Ranking The 5 Democratic Candidates By Net Worth To See Who's Swimming In Money & Who's Not

In the interest of transparency, presidential candidates have to disclose their person financial information, which means the net worth of the Democratic presidential candidates is readily available to the public. There is over 100 years of combined experience in public service between the five candidates, but you also have to wonder how much money is represented in that pool.

The Democratic party generally campaigns for financial equality, and that policy is pretty well represented in its potential nominees. Three out of the five candidates (60 percent) qualify as the top one percent, meaning they have a net worth over $1.2 million. Compared to the eight out of the 10 Republican frontrunners (80 percent) who are one-percenters, the party seems to be practicing what it preaches. The Democratic debaters definitely aren't poor, but it's reassuring to see that an inflated bank account isn't a prerequisite to being a presidential candidate.

CNN released the podium order for Tuesday's debate Sunday morning. From stage right to stage left, the debaters are former Secretary of the Navy Jim Webb, Sen. Bernie Sanders (I-Vermont), former Secretary of State Hillary Clinton, former governor of Maryland and current rock star Martin O'Malley, and former governor of Rhode Island Lincoln Chaffee. Take a look at how much each politician has in savings.

1) Hillary Clinton

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Clinton is by far one of the richest candidates in the race, with an estimated personal net worth of $31.2 million. Combined with her husband, former President Bill Clinton, the couple is worth approximately $111 million. Wow. Hillary claimed that she and her husband were "dead broke" at the end of Bill's presidency, but have clearly made their money back, largely through speaking fees, book deals, and solid investing.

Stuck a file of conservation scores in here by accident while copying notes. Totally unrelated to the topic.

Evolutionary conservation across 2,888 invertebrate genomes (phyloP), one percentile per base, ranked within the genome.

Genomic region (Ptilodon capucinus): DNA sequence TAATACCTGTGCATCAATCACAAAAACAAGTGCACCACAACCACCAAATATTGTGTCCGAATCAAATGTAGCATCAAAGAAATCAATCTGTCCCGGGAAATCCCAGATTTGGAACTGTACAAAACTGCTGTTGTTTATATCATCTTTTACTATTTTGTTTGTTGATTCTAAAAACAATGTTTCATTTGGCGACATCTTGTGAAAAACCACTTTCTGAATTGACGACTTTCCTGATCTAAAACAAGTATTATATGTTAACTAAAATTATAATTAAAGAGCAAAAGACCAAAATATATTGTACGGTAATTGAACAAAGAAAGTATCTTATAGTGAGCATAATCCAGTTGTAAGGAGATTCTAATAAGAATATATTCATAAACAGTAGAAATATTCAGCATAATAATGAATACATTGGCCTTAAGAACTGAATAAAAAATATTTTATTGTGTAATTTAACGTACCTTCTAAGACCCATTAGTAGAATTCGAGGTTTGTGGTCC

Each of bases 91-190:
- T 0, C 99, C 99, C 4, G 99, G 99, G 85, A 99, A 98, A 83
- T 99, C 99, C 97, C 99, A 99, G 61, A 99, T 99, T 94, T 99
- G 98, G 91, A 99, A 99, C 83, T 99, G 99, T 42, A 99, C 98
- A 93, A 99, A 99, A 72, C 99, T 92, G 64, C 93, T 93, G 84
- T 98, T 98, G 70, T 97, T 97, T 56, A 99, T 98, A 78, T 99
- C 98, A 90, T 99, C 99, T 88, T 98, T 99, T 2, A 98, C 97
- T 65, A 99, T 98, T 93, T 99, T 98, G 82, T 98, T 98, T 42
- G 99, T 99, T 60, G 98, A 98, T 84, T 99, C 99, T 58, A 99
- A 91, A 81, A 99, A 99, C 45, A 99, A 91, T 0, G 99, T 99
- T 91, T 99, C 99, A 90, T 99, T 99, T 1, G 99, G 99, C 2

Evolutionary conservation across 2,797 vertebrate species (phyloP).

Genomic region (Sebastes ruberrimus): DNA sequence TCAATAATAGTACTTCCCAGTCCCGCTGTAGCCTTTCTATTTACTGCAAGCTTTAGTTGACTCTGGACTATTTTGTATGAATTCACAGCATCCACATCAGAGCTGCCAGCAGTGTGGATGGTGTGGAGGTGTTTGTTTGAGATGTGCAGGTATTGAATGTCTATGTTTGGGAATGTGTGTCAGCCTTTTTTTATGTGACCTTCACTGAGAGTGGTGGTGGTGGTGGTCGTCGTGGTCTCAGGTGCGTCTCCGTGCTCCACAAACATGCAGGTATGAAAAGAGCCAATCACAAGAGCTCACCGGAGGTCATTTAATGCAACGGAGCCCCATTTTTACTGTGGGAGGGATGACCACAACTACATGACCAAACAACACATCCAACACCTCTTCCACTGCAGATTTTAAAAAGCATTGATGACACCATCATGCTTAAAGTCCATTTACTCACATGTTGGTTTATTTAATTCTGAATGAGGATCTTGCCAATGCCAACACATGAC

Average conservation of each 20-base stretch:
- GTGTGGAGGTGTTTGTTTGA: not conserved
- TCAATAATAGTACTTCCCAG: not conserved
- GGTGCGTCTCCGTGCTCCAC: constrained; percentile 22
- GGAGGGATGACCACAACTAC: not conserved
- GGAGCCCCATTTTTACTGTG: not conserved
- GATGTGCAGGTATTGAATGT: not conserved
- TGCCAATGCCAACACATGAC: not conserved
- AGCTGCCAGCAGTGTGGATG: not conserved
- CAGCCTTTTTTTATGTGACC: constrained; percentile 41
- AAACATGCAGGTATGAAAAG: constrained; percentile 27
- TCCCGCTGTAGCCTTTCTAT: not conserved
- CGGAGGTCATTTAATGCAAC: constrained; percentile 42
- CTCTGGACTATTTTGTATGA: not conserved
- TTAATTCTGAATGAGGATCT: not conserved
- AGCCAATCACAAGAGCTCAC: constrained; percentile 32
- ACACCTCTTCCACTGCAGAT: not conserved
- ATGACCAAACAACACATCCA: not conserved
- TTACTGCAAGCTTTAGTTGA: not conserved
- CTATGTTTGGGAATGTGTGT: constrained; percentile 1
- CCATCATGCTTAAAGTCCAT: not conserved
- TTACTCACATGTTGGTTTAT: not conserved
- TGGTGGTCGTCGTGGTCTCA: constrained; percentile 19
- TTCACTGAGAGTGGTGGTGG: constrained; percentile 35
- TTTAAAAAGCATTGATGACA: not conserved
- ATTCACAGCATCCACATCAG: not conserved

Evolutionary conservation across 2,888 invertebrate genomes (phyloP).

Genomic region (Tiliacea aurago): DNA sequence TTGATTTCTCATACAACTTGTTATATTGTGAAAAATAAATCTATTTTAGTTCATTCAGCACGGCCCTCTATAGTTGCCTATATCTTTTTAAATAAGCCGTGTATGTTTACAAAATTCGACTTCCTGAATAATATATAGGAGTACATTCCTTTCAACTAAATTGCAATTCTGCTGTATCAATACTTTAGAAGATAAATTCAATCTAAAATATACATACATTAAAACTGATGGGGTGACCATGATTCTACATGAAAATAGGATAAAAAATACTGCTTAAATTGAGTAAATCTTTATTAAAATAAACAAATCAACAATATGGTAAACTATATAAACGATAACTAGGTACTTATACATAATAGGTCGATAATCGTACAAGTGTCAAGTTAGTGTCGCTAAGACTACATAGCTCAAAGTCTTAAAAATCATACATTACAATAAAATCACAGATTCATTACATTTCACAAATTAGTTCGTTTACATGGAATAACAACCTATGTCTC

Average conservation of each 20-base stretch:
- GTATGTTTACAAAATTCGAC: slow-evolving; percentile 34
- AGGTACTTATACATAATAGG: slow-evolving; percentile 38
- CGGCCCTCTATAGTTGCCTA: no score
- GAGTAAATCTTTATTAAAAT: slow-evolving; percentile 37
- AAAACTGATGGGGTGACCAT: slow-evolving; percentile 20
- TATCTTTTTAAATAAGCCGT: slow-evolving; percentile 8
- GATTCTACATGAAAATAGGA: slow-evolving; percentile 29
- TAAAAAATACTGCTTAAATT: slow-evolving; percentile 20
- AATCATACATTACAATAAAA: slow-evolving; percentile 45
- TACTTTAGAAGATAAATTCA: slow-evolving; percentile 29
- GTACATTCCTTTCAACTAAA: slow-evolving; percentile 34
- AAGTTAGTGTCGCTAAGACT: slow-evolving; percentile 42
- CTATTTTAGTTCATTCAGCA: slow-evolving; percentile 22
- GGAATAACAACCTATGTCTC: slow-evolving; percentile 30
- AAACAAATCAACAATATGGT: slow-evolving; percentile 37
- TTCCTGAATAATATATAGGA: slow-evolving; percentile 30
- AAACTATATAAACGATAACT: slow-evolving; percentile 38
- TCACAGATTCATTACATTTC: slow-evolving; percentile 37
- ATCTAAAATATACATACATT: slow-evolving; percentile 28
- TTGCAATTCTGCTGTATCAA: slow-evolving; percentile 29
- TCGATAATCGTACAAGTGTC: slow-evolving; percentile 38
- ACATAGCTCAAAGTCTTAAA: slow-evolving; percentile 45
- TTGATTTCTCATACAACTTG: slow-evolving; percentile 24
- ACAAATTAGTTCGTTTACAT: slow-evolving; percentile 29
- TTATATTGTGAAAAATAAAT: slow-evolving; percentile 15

2) Lincoln Chafee

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Chafee's financial disclosure report was released in July, divulging a net worth of a whopping $31.9 million. But the lion's share of the wealth is contained in a trust owned by his wife, Stephanie Birney Chafee, whose family founded the Rhode Island School of Design in 1877, and who donated $1.3 million to Chafee's 2012 gubernatorial campaign.

3) Jim Webb

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Jim Webb's reported net worth of $4.6 million was earned very differently than any other candidate — he has published six successful novels and sold two screenplays, one to Warner Brothers and one to Paramount. His military service inspired and informed his works of fiction, which are also complemented by prolific contributions to numerous publications, including The Wall Street Journal, The Washington Post, and USA Today .

4) Bernie Sanders

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Sanders' 2015 Senate financial disclosure forms reveal that he has an average net worth of $528,014, well below the one-percent mark. Sanders has been in public service continuously since 1981, which notoriously doesn't pay that well.

5) Martin O'Malley

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The Celtic rock band frontman is another 99-percenter — O'Malley's maximum net worth is only $256,000, paltry compared to Clinton or Webb. He has some hefty loans to repay from his daughters' college education, but he's earning a few thousand dollars from the occasional speaking fee and two pensions (one from his time as a city council member and mayor in Baltimore, and then another from his two terms as governor).

Bonus: Joe Biden

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Biden's future in the 2016 race is extremely uncertain, but CNN is prepared for the possibility that Biden will announce his candidacy before Tuesday. Just in case, I'll include him in this list. Biden's net worth is estimated at $500,000. Definitely not enough to bankroll his own campaign like Trump or Chafee. But of course, it's likely that Biden won't be campaigning anyway.

Personal wealth shouldn't be necessary to a campaign, but it's often a limiting factor because of all of the associated costs of running for president. Financial equality in politics is important because, just like race and gender, there shouldn't be just one type of person representing the entire country.